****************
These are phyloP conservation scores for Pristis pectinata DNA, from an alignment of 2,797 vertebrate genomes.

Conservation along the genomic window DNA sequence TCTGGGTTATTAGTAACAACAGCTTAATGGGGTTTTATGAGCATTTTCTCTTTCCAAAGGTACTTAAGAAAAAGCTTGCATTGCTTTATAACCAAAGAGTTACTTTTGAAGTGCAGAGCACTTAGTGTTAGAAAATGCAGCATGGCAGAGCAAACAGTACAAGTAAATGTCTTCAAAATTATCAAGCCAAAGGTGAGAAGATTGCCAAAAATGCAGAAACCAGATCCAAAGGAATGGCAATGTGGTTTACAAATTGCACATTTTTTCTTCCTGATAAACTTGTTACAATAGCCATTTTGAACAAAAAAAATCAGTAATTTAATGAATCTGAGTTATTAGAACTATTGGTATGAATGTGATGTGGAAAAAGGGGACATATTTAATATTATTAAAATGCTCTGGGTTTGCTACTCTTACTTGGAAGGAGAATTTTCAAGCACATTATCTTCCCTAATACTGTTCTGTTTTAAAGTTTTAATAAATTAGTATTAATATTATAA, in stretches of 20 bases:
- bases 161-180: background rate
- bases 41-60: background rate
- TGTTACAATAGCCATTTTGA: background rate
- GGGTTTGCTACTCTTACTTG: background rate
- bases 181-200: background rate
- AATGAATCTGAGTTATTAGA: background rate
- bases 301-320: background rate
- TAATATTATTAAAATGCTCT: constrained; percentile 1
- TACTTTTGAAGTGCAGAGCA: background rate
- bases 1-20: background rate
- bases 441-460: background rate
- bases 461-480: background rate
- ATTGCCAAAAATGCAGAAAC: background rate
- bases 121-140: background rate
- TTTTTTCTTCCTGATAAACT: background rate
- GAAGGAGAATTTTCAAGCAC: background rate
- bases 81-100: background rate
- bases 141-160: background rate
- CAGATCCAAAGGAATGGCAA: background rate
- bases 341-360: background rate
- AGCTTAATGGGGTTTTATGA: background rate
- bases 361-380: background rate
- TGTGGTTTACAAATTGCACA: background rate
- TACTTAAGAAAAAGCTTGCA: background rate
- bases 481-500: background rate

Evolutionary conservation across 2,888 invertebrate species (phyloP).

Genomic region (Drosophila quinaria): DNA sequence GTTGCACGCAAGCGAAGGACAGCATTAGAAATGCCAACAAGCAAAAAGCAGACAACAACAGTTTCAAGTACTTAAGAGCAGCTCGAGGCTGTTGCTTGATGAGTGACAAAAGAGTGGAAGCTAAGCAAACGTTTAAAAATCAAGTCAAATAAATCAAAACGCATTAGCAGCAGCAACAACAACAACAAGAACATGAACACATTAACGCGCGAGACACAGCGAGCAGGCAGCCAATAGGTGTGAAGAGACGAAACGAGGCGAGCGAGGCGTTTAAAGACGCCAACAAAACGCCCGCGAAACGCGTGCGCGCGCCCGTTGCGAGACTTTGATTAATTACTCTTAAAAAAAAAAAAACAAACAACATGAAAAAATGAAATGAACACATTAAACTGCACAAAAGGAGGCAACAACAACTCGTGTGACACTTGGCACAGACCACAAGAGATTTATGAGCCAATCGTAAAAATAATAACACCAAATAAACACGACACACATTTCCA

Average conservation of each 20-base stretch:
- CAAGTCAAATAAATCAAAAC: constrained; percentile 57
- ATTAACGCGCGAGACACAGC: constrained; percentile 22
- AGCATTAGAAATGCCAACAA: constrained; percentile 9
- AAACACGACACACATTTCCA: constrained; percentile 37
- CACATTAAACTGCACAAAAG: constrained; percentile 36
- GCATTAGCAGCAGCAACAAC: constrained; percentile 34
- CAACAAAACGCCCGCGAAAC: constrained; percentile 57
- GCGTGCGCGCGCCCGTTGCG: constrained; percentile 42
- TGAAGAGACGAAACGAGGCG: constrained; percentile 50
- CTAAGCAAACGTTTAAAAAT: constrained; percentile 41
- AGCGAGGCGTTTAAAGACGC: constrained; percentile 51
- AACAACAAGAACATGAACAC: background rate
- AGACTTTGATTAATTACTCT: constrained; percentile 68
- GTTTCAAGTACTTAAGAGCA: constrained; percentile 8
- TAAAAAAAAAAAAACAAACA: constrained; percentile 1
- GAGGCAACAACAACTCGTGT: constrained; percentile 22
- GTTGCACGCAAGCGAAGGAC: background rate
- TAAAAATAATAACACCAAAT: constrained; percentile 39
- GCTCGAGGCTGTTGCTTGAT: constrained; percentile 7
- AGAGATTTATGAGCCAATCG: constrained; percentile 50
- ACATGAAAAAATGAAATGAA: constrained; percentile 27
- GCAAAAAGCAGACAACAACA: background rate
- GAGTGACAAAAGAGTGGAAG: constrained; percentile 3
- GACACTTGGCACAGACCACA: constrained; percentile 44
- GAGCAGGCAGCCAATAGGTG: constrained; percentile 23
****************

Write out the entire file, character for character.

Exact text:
These are phyloP conservation scores for Pristis pectinata DNA, from an alignment of 2,797 vertebrate genomes.

Conservation along the genomic window DNA sequence TCTGGGTTATTAGTAACAACAGCTTAATGGGGTTTTATGAGCATTTTCTCTTTCCAAAGGTACTTAAGAAAAAGCTTGCATTGCTTTATAACCAAAGAGTTACTTTTGAAGTGCAGAGCACTTAGTGTTAGAAAATGCAGCATGGCAGAGCAAACAGTACAAGTAAATGTCTTCAAAATTATCAAGCCAAAGGTGAGAAGATTGCCAAAAATGCAGAAACCAGATCCAAAGGAATGGCAATGTGGTTTACAAATTGCACATTTTTTCTTCCTGATAAACTTGTTACAATAGCCATTTTGAACAAAAAAAATCAGTAATTTAATGAATCTGAGTTATTAGAACTATTGGTATGAATGTGATGTGGAAAAAGGGGACATATTTAATATTATTAAAATGCTCTGGGTTTGCTACTCTTACTTGGAAGGAGAATTTTCAAGCACATTATCTTCCCTAATACTGTTCTGTTTTAAAGTTTTAATAAATTAGTATTAATATTATAA, in stretches of 20 bases:
- bases 161-180: background rate
- bases 41-60: background rate
- TGTTACAATAGCCATTTTGA: background rate
- GGGTTTGCTACTCTTACTTG: background rate
- bases 181-200: background rate
- AATGAATCTGAGTTATTAGA: background rate
- bases 301-320: background rate
- TAATATTATTAAAATGCTCT: constrained; percentile 1
- TACTTTTGAAGTGCAGAGCA: background rate
- bases 1-20: background rate
- bases 441-460: background rate
- bases 461-480: background rate
- ATTGCCAAAAATGCAGAAAC: background rate
- bases 121-140: background rate
- TTTTTTCTTCCTGATAAACT: background rate
- GAAGGAGAATTTTCAAGCAC: background rate
- bases 81-100: background rate
- bases 141-160: background rate
- CAGATCCAAAGGAATGGCAA: background rate
- bases 341-360: background rate
- AGCTTAATGGGGTTTTATGA: background rate
- bases 361-380: background rate
- TGTGGTTTACAAATTGCACA: background rate
- TACTTAAGAAAAAGCTTGCA: background rate
- bases 481-500: background rate

Evolutionary conservation across 2,888 invertebrate species (phyloP).

Genomic region (Drosophila quinaria): DNA sequence GTTGCACGCAAGCGAAGGACAGCATTAGAAATGCCAACAAGCAAAAAGCAGACAACAACAGTTTCAAGTACTTAAGAGCAGCTCGAGGCTGTTGCTTGATGAGTGACAAAAGAGTGGAAGCTAAGCAAACGTTTAAAAATCAAGTCAAATAAATCAAAACGCATTAGCAGCAGCAACAACAACAACAAGAACATGAACACATTAACGCGCGAGACACAGCGAGCAGGCAGCCAATAGGTGTGAAGAGACGAAACGAGGCGAGCGAGGCGTTTAAAGACGCCAACAAAACGCCCGCGAAACGCGTGCGCGCGCCCGTTGCGAGACTTTGATTAATTACTCTTAAAAAAAAAAAAACAAACAACATGAAAAAATGAAATGAACACATTAAACTGCACAAAAGGAGGCAACAACAACTCGTGTGACACTTGGCACAGACCACAAGAGATTTATGAGCCAATCGTAAAAATAATAACACCAAATAAACACGACACACATTTCCA

Average conservation of each 20-base stretch:
- CAAGTCAAATAAATCAAAAC: constrained; percentile 57
- ATTAACGCGCGAGACACAGC: constrained; percentile 22
- AGCATTAGAAATGCCAACAA: constrained; percentile 9
- AAACACGACACACATTTCCA: constrained; percentile 37
- CACATTAAACTGCACAAAAG: constrained; percentile 36
- GCATTAGCAGCAGCAACAAC: constrained; percentile 34
- CAACAAAACGCCCGCGAAAC: constrained; percentile 57
- GCGTGCGCGCGCCCGTTGCG: constrained; percentile 42
- TGAAGAGACGAAACGAGGCG: constrained; percentile 50
- CTAAGCAAACGTTTAAAAAT: constrained; percentile 41
- AGCGAGGCGTTTAAAGACGC: constrained; percentile 51
- AACAACAAGAACATGAACAC: background rate
- AGACTTTGATTAATTACTCT: constrained; percentile 68
- GTTTCAAGTACTTAAGAGCA: constrained; percentile 8
- TAAAAAAAAAAAAACAAACA: constrained; percentile 1
- GAGGCAACAACAACTCGTGT: constrained; percentile 22
- GTTGCACGCAAGCGAAGGAC: background rate
- TAAAAATAATAACACCAAAT: constrained; percentile 39
- GCTCGAGGCTGTTGCTTGAT: constrained; percentile 7
- AGAGATTTATGAGCCAATCG: constrained; percentile 50
- ACATGAAAAAATGAAATGAA: constrained; percentile 27
- GCAAAAAGCAGACAACAACA: background rate
- GAGTGACAAAAGAGTGGAAG: constrained; percentile 3
- GACACTTGGCACAGACCACA: constrained; percentile 44
- GAGCAGGCAGCCAATAGGTG: constrained; percentile 23